Promote peace with your picky eater!

Hello there! Wanted to pass on that my favorite pediatric dietitian also trained in eating disorder prevention, Katie Holder, will be holding a one time only lunch and learn next week. Would you be interested? Or, know someone who would benefit? Details below and we would love to help make meal time more enjoyable! Reservations are required so let me know if you have any questions. Reserve your spot via emailing office@birdhousenutrition.com.

Warmly,

Julie

 
JPEG Make Peace with Your Picky Eater 3.2017

The big deal about diets.

Can dieting be your daughter’s death sentence?

Think I am overreacting? Maybe. Or, maybe not. Counting calories or points while exercising for the sole intention of weight loss has serious effects on our children. Consider these ideas:

  1. A mother dieting teaches her daughter to not trust her body. A girl comes fully equip with her own personal internal dietitian which communicates via hunger and fullness cues. A mom ignoring her own internal dietitian teaches a young girl to do the same. This may give more business to my colleagues yet sets the daughter up for a lifetime membership in the Chronic Dieters Club. Sadly, this club has only a 3-5% success rate after a year yet immense loyalty.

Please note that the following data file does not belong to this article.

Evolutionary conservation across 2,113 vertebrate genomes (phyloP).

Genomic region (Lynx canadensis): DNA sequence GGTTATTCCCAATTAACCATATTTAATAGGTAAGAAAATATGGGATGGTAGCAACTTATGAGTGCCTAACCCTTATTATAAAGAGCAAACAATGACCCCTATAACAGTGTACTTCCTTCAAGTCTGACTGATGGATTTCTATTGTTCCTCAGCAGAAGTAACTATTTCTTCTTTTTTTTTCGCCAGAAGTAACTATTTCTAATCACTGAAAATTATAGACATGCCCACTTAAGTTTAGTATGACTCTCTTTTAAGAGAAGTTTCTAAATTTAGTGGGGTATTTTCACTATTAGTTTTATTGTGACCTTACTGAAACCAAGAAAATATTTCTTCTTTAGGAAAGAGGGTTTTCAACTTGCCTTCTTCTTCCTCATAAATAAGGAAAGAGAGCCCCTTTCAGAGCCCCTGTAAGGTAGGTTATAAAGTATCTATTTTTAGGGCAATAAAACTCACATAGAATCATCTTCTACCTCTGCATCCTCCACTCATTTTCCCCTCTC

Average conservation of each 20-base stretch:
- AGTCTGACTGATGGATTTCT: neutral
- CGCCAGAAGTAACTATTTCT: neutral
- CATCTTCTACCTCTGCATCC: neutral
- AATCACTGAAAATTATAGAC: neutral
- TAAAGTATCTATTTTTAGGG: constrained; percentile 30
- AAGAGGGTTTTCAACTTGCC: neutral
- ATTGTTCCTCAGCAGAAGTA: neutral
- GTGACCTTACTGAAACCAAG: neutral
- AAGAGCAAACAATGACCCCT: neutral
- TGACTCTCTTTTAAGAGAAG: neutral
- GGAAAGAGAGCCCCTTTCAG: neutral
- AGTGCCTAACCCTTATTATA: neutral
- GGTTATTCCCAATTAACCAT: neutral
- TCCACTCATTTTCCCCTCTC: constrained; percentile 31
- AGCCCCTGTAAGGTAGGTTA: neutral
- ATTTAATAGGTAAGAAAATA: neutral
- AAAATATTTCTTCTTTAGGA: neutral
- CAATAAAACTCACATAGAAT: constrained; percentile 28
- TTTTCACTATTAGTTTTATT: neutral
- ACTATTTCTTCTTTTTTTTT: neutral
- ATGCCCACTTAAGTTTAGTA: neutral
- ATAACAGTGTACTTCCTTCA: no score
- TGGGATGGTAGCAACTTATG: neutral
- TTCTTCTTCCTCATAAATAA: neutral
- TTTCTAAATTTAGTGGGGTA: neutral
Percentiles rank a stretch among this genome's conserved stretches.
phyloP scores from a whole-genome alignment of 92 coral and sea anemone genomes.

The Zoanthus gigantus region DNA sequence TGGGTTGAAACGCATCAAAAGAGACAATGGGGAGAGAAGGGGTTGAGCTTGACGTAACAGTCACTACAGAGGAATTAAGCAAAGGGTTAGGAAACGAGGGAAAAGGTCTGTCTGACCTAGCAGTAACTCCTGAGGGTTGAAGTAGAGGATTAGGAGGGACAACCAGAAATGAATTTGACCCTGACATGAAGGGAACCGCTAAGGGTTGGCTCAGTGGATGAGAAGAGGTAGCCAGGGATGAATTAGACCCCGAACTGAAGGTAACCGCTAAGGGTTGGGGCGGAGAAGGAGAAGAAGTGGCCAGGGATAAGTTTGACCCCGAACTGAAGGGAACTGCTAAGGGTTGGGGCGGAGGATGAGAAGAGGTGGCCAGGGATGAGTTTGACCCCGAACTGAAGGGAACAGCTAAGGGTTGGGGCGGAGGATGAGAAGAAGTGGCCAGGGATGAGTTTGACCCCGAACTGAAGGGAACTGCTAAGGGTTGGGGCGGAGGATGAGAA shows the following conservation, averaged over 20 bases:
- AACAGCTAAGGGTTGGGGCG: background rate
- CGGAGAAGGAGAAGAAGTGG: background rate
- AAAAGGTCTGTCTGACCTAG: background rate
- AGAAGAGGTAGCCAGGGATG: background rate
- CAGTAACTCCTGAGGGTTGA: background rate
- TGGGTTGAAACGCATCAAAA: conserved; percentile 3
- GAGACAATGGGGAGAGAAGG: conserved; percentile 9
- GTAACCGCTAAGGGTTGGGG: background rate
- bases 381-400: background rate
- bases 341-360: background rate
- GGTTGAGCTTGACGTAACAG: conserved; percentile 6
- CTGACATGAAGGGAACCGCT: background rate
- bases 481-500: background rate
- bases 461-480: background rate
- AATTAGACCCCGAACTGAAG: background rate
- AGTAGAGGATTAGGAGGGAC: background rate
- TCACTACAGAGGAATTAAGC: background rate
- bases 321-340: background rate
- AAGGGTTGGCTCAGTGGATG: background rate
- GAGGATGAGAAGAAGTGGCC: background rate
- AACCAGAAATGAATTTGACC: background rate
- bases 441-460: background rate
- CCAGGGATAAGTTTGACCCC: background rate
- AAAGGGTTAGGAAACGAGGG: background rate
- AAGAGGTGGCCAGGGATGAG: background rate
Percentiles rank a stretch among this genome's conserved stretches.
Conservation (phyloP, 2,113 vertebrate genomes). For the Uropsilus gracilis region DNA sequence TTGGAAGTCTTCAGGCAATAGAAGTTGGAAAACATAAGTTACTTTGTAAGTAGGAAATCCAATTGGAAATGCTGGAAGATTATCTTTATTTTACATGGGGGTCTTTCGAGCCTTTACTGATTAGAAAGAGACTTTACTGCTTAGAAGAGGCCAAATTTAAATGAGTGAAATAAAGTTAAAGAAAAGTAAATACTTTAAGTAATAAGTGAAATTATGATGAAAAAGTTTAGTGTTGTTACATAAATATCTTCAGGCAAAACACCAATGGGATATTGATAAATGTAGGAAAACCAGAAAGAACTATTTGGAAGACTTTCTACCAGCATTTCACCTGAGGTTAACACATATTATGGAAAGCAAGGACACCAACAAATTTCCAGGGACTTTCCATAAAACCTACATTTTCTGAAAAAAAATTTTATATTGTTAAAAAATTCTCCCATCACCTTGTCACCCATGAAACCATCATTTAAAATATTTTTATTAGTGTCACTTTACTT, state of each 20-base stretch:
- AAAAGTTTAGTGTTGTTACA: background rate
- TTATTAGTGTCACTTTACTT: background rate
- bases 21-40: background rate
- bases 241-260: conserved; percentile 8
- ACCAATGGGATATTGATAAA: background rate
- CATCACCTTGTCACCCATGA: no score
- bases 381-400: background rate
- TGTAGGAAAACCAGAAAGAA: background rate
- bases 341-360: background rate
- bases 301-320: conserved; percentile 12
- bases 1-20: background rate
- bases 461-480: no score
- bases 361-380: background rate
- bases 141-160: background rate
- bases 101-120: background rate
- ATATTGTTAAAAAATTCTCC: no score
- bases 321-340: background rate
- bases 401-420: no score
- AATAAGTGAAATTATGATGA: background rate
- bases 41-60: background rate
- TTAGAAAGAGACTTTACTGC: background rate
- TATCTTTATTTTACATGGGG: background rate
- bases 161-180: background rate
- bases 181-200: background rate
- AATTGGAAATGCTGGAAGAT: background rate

2. For many women, dieting is about losing 5 to 10 pounds to fit into skinny jeans and the thin ideal…not about health. From this, weight loss dieting teaches youngsters a big lesson in perfectionism. Dr. Shawn Spurgeon, a previous professor of mine once said: “Perfectionism kills people.” Well said. Perfectionism goes really well with disordered eating practices which can lead to anorexia nervosa: the mental illness with the highest mortality rate.
  3. Using exercise for the intention of weight loss teaches children exercise exists as a means of punishment or to earn our right to eat. Last time I checked, all humans need to eat for fuel. That makes eating a right not a privilege to be earned. Instead of hiking or biking for fun with friends, a girl then learns to get on the hamster wheel at the gym to earn her calories for dinner.

A mother who accepts her body in the present and learns to eat mindfully according to hunger/fullness cues gives her daughter one of the greatest gifts: food and exercise empowerment and freedom.